Day in the Life: Teaching Artist

In my role as an FAO Fellow here at The Clay Studio in Philadelphia, I get to enjoy lots of variety in my day-to-day experience. My direct service work in the fellowship is working with Claymobile, our mobile engagement community program. The majority of this work is centered around teaching ceramic classes in schools, but I also get to teach in community centers, libraries, and farms. I began in this role acting as a teaching assistant, which means that I worked with the lead teacher in setting up the materials necessary for the class and supported students in their creative process. More recently, I have begun lead teaching in classrooms; it has been a wonderful process starting from having no knowledge about ceramics, to learning how to assist, then to leading a residency. Last week, I had my first class lead teaching at Steel Elementary. I started my day at the studio packing all of the necessary materials and then driving to the school. On arrival, we bring all of the materials to the classroom and introduce ourselves to students. 

Each day at work is different and I wouldn’t have it any other way!

As a lead teacher, one of the main components is teaching a demonstration of the ceramic project we will be completing. For this particular class, we made coil bowls which are made of small ceramic spirals using a plastic bowl as a mold. During my demonstration, I focused on the feeling of the clay as it was many student’s first experience with it. Teaching how to make a coil, how to smooth the inside of the bowl, and glazing are some of the main focuses for this project. After the demonstration, the rest of the class is spent moving around the classroom, checking in with students and answering any questions that arise. Many students shared ideas of projects they want to make in the future, what they might eat out of their bowls and share information about themselves and their families. The classroom teacher took pictures of each student with their finished bowls and we said goodbye, all in under two hours.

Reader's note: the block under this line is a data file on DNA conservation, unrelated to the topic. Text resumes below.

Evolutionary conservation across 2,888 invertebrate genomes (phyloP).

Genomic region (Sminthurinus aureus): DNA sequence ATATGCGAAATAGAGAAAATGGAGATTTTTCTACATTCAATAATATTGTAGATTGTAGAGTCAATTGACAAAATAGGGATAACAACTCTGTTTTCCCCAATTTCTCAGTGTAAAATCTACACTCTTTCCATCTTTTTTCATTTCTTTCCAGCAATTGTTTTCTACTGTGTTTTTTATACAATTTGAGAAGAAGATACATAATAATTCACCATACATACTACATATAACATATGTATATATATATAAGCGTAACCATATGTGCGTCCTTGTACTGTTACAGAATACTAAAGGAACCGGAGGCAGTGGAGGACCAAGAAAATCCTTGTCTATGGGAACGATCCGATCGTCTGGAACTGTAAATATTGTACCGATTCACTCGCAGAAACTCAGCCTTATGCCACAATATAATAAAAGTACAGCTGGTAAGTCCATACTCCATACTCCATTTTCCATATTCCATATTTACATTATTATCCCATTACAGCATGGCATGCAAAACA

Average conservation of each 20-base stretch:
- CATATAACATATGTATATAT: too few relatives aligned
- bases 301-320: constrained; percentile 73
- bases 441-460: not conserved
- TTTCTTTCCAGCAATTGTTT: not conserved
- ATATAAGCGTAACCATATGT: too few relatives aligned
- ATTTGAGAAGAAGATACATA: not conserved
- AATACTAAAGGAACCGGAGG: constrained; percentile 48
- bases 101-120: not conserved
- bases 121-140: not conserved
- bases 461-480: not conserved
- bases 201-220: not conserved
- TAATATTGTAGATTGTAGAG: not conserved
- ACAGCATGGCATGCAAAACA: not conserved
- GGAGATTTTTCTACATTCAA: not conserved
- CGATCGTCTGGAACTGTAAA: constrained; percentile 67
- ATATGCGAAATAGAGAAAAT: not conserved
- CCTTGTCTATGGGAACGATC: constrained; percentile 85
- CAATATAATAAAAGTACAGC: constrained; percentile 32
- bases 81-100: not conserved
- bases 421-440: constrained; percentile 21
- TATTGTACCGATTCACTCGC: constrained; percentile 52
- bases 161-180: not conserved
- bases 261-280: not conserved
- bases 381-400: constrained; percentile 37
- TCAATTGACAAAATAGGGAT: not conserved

After a Claymobile class, I’ll switch over to my special project work which is teaching in our new after-school program. The after-school program started last year, and we are now working with four schools in the area. After unpacking and taking lunch, I’ll set up our studio with the tools and demonstrations necessary for our class. Then, I walk to the school that we work with that day to pick up students at dismissal. After all of the students arrive, we walk to the studio together. Once we arrive, we have snacks and homework help which is necessary time for students to relax and connect with each other. Then we switch to studio time. Teaching in the after-school program can be similar to the style of Claymobile teaching, but as it is a smaller group who have had practice in multiple making techniques, it runs more independently. Some days we offer a full demonstration, others are free-making days where students choose what they want to make, but most days fall somewhere in between. This is a long-term program for students, so the curriculum is built particularly for the students from each school. Connecting with students on a weekly basis is one of my favorite parts of my job, and being able to provide a fun and safe space for students to make art and chat with friends. Working within the after-school program lends itself to a stable consistent schedule which is nice for me and Claymobile gives my schedule some flexibility and fun. Each day at work is different and I wouldn’t have it any other way!

Picture of Kayla Johnson

Kayla Johnson

Kayla (she/they) is the After-School Program Coordinator & FAO Schwarz Fellow at The Clay Studio in Philadelphia.

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